Summertime brings warm days and cool nights for sleeping comfort. Days are long, with full dark not coming until about 9:30 p.m. at their longest. Temperatures range from the 80’s to high 90’s (with low humidity levels) during the day, and nighttime temperatures most often in the 40’s to 50’s. Rainfall is very light during summer months, usually just a light shower or two each month–just enough to settle dust and keep things green. Breezes are light and cool, and the wildflower parade continues throughout most of the summer, especially along the creeks, which are slightly higher in elevation. Gardening season is long enough to provide for a full vegetable garden, with prolific yields in most crops the norm. Blessed with an abundant supply of water in most years, Happy Camp has never had to ration water. Deer are seen grazing all along the river (even in town). Elk can often be seen near Sulphur Springs, and the Happy Camp bears can be glimpsed crossing the highway or the river, once in a while. August brings blackberry picking time, and the berries are abundant and tasty here. The high water table brings large, juicy berries in every sunny spot along the highway and river. Wild grapes and fruit trees (apple, plum, and pear) are in also found in abundance, laden with sweet, juicy bounty.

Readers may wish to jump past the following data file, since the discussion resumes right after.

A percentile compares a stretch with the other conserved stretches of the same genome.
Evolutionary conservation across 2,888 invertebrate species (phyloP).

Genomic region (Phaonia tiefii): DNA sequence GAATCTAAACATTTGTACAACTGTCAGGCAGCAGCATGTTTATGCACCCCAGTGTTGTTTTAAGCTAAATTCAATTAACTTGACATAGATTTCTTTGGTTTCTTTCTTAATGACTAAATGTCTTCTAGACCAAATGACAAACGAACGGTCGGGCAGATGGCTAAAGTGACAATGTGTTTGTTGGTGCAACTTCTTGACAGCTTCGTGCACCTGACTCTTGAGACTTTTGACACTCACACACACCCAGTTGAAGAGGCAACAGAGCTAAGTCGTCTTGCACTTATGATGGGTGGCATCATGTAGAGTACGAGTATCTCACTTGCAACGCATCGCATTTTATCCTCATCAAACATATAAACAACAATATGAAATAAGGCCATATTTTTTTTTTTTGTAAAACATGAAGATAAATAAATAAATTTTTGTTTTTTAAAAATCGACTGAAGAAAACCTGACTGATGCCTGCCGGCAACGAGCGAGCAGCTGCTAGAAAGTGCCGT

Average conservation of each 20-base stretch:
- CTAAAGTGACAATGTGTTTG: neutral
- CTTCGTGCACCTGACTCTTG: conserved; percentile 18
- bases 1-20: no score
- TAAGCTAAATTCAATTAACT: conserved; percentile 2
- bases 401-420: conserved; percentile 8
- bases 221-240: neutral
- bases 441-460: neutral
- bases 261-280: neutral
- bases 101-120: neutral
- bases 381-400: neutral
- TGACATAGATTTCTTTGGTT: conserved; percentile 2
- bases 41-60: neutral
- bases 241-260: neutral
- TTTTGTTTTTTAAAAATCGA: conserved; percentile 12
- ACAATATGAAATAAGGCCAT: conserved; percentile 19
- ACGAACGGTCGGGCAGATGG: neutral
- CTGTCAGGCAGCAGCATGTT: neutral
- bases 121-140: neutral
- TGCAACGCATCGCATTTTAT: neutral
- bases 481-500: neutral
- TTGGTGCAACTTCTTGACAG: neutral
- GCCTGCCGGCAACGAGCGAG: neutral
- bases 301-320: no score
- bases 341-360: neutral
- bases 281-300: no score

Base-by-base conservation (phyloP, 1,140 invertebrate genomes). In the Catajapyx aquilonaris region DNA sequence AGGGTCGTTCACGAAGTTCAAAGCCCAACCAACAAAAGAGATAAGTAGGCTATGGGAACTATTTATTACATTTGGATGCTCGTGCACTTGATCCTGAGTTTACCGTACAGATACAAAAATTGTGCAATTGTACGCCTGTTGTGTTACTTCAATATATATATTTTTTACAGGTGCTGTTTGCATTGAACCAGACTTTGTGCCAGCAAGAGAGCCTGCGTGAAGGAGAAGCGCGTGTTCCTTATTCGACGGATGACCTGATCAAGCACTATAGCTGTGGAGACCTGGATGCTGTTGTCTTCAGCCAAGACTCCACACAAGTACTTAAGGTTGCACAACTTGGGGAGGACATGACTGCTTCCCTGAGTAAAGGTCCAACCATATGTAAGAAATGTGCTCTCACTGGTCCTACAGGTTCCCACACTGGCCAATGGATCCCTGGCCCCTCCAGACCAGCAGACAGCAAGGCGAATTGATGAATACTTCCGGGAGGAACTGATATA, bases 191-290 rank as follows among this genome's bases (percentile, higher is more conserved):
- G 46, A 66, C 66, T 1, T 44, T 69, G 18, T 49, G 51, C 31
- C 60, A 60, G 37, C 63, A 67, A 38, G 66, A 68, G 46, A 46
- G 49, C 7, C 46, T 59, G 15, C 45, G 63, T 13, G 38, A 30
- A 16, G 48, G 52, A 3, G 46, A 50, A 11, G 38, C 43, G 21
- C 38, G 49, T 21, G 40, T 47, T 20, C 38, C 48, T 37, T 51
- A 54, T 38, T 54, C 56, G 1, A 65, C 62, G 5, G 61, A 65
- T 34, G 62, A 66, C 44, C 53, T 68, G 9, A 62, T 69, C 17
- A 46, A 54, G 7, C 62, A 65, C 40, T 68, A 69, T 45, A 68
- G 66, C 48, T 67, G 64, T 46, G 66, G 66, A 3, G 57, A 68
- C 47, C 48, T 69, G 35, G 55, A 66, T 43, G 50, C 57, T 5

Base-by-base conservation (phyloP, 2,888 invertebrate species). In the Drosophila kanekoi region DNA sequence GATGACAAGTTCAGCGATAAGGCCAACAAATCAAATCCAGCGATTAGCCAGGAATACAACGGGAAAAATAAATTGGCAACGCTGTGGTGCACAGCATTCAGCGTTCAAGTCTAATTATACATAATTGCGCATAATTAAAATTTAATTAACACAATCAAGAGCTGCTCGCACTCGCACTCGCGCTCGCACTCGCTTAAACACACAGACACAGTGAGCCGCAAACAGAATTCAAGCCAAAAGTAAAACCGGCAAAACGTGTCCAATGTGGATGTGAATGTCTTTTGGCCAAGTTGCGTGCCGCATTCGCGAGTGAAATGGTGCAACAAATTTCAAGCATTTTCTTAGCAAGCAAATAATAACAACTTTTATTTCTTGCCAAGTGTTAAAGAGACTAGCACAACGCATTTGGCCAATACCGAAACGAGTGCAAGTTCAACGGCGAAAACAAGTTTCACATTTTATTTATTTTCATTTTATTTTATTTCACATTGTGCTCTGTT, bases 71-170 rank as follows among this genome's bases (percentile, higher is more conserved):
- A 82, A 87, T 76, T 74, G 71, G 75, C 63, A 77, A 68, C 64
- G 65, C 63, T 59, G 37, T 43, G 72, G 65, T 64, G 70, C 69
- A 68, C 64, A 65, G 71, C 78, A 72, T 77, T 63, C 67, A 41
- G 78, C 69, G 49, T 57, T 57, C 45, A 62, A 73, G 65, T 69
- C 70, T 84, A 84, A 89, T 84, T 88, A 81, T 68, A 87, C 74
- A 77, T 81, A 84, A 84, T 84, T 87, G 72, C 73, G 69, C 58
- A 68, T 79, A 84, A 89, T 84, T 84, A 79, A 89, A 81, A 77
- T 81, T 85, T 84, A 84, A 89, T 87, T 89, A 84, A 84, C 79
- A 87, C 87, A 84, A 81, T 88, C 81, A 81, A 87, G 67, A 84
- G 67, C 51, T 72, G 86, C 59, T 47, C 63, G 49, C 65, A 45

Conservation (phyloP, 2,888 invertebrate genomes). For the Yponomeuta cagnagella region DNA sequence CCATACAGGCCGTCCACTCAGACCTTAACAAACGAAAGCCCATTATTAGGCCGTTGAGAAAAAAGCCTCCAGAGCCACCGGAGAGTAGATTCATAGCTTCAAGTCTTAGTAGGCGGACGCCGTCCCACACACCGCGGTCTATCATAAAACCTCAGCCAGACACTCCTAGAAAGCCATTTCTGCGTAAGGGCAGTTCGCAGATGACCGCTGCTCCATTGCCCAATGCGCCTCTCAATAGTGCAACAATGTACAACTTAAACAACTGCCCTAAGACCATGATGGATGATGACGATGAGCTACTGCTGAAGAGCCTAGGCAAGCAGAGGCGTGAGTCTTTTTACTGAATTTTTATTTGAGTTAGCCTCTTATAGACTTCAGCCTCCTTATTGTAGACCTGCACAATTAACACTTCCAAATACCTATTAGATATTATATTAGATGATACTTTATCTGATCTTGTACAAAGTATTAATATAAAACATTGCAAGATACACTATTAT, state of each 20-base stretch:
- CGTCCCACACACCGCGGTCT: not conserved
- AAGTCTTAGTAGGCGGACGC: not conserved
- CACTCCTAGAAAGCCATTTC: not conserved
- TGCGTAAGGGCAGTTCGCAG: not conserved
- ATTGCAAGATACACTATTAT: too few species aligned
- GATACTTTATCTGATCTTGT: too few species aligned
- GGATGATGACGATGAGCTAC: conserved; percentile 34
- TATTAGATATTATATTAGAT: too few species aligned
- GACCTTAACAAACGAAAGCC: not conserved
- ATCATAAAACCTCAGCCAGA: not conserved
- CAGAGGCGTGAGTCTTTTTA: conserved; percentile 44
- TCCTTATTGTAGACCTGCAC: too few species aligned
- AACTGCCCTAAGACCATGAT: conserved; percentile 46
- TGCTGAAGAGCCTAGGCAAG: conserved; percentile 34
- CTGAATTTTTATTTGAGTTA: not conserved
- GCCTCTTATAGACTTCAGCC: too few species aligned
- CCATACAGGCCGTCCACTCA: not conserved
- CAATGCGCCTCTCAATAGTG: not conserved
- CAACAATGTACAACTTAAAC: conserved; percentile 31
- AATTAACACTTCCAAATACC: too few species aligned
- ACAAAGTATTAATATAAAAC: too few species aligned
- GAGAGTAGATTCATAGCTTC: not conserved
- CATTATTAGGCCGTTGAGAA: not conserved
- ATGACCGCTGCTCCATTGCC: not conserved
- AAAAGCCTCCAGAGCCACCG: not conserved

Fall brings a crispness to the morning air as days shorten, while daytime temperatures still range into the upper 60’s and low 70’s. Nighttime temperatures drop into the 30’s as winter approaches. The wildflower display is over, and it is time for the trees to put on their magnificent display of fall color. The drive up the Klamath River Highway brings a new picture postcard into view at each turn of the road with colors ranging from brilliant yellow to deep magenta and purple, and small wisps of cloud hug the mountainsides, clinging to the deep green of the pine, fir and cedar. Fall rains become intermittent and more frequent as the season progresses.